When Fortnite was first launched in 2017, players were merely required to provide their name and email to create an Epic account and access the game, with minimal privacy settings. From then until September 2019, the FTC claimed Epic took no steps to (a) provide notice to parents describing Epic’s practices regarding the collection of children’s personal information; (b) explain what information Epic collected from children; or (c) seek verifiable parental consent from parents before collecting their children’s personal information.  After the implementation of an age gate by Epic in September 2019, requiring new users under the age of 13 to self-identify as such, Epic undertook efforts to collect their parents’ email addresses, to provide parents with notice of Epic’s data collection and processing practices and request parents’ consent.  Simultaneously, Epic also attempted to use information in support tickets to identify additional users from its existing player base who seemed to be under the age of 13, and required them to provide their birthdate at their next login (sending parents a notice and requiring consent if such user self-identified as under the age of 13).  However, in spite of these efforts, the FTC noted that, apart from the limited actions taken using support tickets, Epic did not retroactively apply these age gate controls to the hundreds of millions of Fortnite players with existing accounts nor did it address the “extraordinary hoops” it erected to verify parental status (often requiring parents to provide all the IP addresses used by their child to play Fortnite, the date the child’s Epic account was created, the date of their child’s last Fortnite login, their child’s original Epic account display name and other peculiar data points).

In addition to COPPA violations, the FTC further alleged that Epic violated Section 5 of the FTC Act, which prohibits use of unfair or deceptive trade practices, by enabling real-time voice and text chat communications for all players (including children) by default, which, together with publicly broadcasting children’s display names, the FTC alleged resulted in harm to children.  Epic did subsequently offer an option to disable the chat function but buried this functionality deep within the “settings” page and configured the default setting to “on” for all players.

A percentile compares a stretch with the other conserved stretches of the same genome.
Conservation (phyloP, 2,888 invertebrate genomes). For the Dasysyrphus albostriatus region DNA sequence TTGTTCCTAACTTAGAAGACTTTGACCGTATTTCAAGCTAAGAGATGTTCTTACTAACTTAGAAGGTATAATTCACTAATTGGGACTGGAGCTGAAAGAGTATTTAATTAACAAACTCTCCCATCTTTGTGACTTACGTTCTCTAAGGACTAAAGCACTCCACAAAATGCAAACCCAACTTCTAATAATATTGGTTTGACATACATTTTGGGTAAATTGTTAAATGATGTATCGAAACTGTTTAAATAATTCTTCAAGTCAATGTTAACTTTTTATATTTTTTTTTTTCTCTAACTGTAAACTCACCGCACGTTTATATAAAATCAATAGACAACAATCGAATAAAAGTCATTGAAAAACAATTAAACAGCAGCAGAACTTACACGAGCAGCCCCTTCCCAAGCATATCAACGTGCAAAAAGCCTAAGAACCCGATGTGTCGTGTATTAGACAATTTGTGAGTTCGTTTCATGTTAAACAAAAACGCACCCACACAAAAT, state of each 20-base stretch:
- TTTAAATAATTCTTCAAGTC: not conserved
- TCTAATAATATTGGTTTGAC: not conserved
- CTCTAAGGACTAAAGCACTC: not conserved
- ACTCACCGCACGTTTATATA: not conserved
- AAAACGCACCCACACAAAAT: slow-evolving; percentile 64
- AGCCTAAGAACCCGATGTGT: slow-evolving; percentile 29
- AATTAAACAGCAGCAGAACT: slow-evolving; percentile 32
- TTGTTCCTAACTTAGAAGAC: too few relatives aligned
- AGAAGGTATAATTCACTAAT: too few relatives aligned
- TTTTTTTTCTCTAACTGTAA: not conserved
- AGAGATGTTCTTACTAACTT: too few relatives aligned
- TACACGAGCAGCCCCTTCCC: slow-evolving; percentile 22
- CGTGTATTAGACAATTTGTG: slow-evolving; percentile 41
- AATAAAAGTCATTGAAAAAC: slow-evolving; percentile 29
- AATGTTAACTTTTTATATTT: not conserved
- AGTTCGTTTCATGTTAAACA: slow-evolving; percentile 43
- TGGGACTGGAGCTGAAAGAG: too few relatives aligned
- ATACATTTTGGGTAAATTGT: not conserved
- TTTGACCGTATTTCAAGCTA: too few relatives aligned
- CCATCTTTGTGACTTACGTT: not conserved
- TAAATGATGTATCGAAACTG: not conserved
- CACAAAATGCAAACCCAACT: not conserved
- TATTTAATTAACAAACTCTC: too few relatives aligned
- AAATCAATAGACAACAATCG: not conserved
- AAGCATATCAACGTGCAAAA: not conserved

As part of the settlement and in addition to the $275 million penalty to be paid to the U.S. Treasury, Epic further agreed to:

  1. Ensure that parents receive direct notice of Epic’s privacy practices relating to children’s personal information;
  2. Post a prominent and clearly labeled link to an online notice of such privacy practices;
  3. Obtain verifiable parental consent before any collection of children’s personal information.
  4. Delete a child’s personal information at the request of a parent;
  5. Confirm the age of all current Fortnite users through an age gate and delete all information of children under age 13 (unless Epic can demonstrate evidence of having provided direct notice and obtained verifiable parental consent);
  6. Disable voice and text communications by default, unless parents of users under 13 give their affirmative consent through a privacy setting; and
  7. Establish and maintain a comprehensive privacy program to protect users’ personal information, which must be assessed biennially by a third party.

Alleged Use of “Dark Patterns” to Mislead Consumers into Unwanted Purchases[5]

In a separate settlement also released on December 19,[6] the FTC alleged that Epic violated Section 5 of the FTC Act where its use of “dark patterns” (or deceptive designs that trick users into unintentionally consenting to terms or charges or that make it difficult for consumers to cancel memberships or other recurring payments once set up) caused players, including children, to rack up hundreds of dollars in unintended in-game purchases with the press of a button.